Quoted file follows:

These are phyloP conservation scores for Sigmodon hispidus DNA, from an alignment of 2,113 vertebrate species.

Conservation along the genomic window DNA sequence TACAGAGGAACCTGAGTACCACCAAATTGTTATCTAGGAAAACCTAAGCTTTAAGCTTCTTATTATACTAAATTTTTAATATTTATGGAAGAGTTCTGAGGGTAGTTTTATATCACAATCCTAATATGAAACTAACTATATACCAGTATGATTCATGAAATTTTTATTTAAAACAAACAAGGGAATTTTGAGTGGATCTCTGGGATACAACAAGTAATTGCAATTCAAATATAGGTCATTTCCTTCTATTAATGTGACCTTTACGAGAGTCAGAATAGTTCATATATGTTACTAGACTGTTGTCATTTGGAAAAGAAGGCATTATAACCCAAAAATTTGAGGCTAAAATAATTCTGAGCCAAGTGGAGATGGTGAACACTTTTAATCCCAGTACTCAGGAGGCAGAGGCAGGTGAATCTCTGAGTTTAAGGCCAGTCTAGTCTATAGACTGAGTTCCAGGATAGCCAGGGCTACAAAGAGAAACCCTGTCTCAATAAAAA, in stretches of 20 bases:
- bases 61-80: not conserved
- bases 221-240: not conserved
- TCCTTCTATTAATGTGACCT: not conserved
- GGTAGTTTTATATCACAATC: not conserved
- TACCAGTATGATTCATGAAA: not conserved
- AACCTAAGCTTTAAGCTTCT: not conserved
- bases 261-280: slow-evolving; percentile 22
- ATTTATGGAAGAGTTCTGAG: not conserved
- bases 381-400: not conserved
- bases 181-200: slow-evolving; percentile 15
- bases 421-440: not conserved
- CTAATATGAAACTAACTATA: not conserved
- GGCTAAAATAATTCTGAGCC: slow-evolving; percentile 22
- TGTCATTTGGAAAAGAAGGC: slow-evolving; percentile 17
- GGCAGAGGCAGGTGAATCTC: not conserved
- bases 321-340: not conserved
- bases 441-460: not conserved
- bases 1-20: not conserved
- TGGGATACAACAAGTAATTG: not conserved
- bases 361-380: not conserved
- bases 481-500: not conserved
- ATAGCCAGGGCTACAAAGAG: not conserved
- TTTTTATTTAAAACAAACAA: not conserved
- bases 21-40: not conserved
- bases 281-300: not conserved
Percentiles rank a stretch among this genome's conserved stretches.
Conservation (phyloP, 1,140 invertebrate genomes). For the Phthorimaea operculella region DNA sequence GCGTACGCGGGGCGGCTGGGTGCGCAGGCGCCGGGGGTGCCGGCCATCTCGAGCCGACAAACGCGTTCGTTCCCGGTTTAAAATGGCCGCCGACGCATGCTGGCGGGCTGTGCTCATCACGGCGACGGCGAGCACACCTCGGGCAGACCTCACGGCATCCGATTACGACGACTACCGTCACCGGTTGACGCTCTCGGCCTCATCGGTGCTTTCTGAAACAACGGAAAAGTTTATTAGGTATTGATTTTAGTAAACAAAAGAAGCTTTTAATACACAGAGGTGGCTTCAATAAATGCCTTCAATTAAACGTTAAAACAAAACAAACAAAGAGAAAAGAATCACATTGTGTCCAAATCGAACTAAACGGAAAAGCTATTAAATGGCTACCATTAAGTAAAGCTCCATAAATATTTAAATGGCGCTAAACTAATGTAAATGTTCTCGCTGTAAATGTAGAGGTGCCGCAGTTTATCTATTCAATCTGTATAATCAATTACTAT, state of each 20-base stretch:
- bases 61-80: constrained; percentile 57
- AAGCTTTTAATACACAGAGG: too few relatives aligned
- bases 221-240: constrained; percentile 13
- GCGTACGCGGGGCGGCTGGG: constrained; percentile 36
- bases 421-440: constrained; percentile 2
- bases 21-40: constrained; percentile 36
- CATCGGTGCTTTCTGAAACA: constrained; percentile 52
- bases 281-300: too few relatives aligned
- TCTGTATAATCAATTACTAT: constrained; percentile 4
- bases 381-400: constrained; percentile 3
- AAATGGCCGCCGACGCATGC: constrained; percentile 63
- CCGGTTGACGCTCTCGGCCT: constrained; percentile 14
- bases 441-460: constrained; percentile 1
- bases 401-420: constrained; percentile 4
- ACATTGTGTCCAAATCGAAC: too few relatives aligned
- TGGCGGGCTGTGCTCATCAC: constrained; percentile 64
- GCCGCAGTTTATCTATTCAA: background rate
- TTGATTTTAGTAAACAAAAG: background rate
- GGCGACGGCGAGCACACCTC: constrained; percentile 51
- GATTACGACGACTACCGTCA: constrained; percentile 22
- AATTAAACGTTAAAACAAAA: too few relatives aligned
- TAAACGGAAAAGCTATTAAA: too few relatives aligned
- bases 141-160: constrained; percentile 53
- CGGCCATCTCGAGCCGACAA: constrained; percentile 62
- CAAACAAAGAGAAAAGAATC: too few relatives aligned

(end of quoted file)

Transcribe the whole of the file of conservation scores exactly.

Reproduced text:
These are phyloP conservation scores for Sigmodon hispidus DNA, from an alignment of 2,113 vertebrate species.

Conservation along the genomic window DNA sequence TACAGAGGAACCTGAGTACCACCAAATTGTTATCTAGGAAAACCTAAGCTTTAAGCTTCTTATTATACTAAATTTTTAATATTTATGGAAGAGTTCTGAGGGTAGTTTTATATCACAATCCTAATATGAAACTAACTATATACCAGTATGATTCATGAAATTTTTATTTAAAACAAACAAGGGAATTTTGAGTGGATCTCTGGGATACAACAAGTAATTGCAATTCAAATATAGGTCATTTCCTTCTATTAATGTGACCTTTACGAGAGTCAGAATAGTTCATATATGTTACTAGACTGTTGTCATTTGGAAAAGAAGGCATTATAACCCAAAAATTTGAGGCTAAAATAATTCTGAGCCAAGTGGAGATGGTGAACACTTTTAATCCCAGTACTCAGGAGGCAGAGGCAGGTGAATCTCTGAGTTTAAGGCCAGTCTAGTCTATAGACTGAGTTCCAGGATAGCCAGGGCTACAAAGAGAAACCCTGTCTCAATAAAAA, in stretches of 20 bases:
- bases 61-80: not conserved
- bases 221-240: not conserved
- TCCTTCTATTAATGTGACCT: not conserved
- GGTAGTTTTATATCACAATC: not conserved
- TACCAGTATGATTCATGAAA: not conserved
- AACCTAAGCTTTAAGCTTCT: not conserved
- bases 261-280: slow-evolving; percentile 22
- ATTTATGGAAGAGTTCTGAG: not conserved
- bases 381-400: not conserved
- bases 181-200: slow-evolving; percentile 15
- bases 421-440: not conserved
- CTAATATGAAACTAACTATA: not conserved
- GGCTAAAATAATTCTGAGCC: slow-evolving; percentile 22
- TGTCATTTGGAAAAGAAGGC: slow-evolving; percentile 17
- GGCAGAGGCAGGTGAATCTC: not conserved
- bases 321-340: not conserved
- bases 441-460: not conserved
- bases 1-20: not conserved
- TGGGATACAACAAGTAATTG: not conserved
- bases 361-380: not conserved
- bases 481-500: not conserved
- ATAGCCAGGGCTACAAAGAG: not conserved
- TTTTTATTTAAAACAAACAA: not conserved
- bases 21-40: not conserved
- bases 281-300: not conserved
Percentiles rank a stretch among this genome's conserved stretches.
Conservation (phyloP, 1,140 invertebrate genomes). For the Phthorimaea operculella region DNA sequence GCGTACGCGGGGCGGCTGGGTGCGCAGGCGCCGGGGGTGCCGGCCATCTCGAGCCGACAAACGCGTTCGTTCCCGGTTTAAAATGGCCGCCGACGCATGCTGGCGGGCTGTGCTCATCACGGCGACGGCGAGCACACCTCGGGCAGACCTCACGGCATCCGATTACGACGACTACCGTCACCGGTTGACGCTCTCGGCCTCATCGGTGCTTTCTGAAACAACGGAAAAGTTTATTAGGTATTGATTTTAGTAAACAAAAGAAGCTTTTAATACACAGAGGTGGCTTCAATAAATGCCTTCAATTAAACGTTAAAACAAAACAAACAAAGAGAAAAGAATCACATTGTGTCCAAATCGAACTAAACGGAAAAGCTATTAAATGGCTACCATTAAGTAAAGCTCCATAAATATTTAAATGGCGCTAAACTAATGTAAATGTTCTCGCTGTAAATGTAGAGGTGCCGCAGTTTATCTATTCAATCTGTATAATCAATTACTAT, state of each 20-base stretch:
- bases 61-80: constrained; percentile 57
- AAGCTTTTAATACACAGAGG: too few relatives aligned
- bases 221-240: constrained; percentile 13
- GCGTACGCGGGGCGGCTGGG: constrained; percentile 36
- bases 421-440: constrained; percentile 2
- bases 21-40: constrained; percentile 36
- CATCGGTGCTTTCTGAAACA: constrained; percentile 52
- bases 281-300: too few relatives aligned
- TCTGTATAATCAATTACTAT: constrained; percentile 4
- bases 381-400: constrained; percentile 3
- AAATGGCCGCCGACGCATGC: constrained; percentile 63
- CCGGTTGACGCTCTCGGCCT: constrained; percentile 14
- bases 441-460: constrained; percentile 1
- bases 401-420: constrained; percentile 4
- ACATTGTGTCCAAATCGAAC: too few relatives aligned
- TGGCGGGCTGTGCTCATCAC: constrained; percentile 64
- GCCGCAGTTTATCTATTCAA: background rate
- TTGATTTTAGTAAACAAAAG: background rate
- GGCGACGGCGAGCACACCTC: constrained; percentile 51
- GATTACGACGACTACCGTCA: constrained; percentile 22
- AATTAAACGTTAAAACAAAA: too few relatives aligned
- TAAACGGAAAAGCTATTAAA: too few relatives aligned
- bases 141-160: constrained; percentile 53
- CGGCCATCTCGAGCCGACAA: constrained; percentile 62
- CAAACAAAGAGAAAAGAATC: too few relatives aligned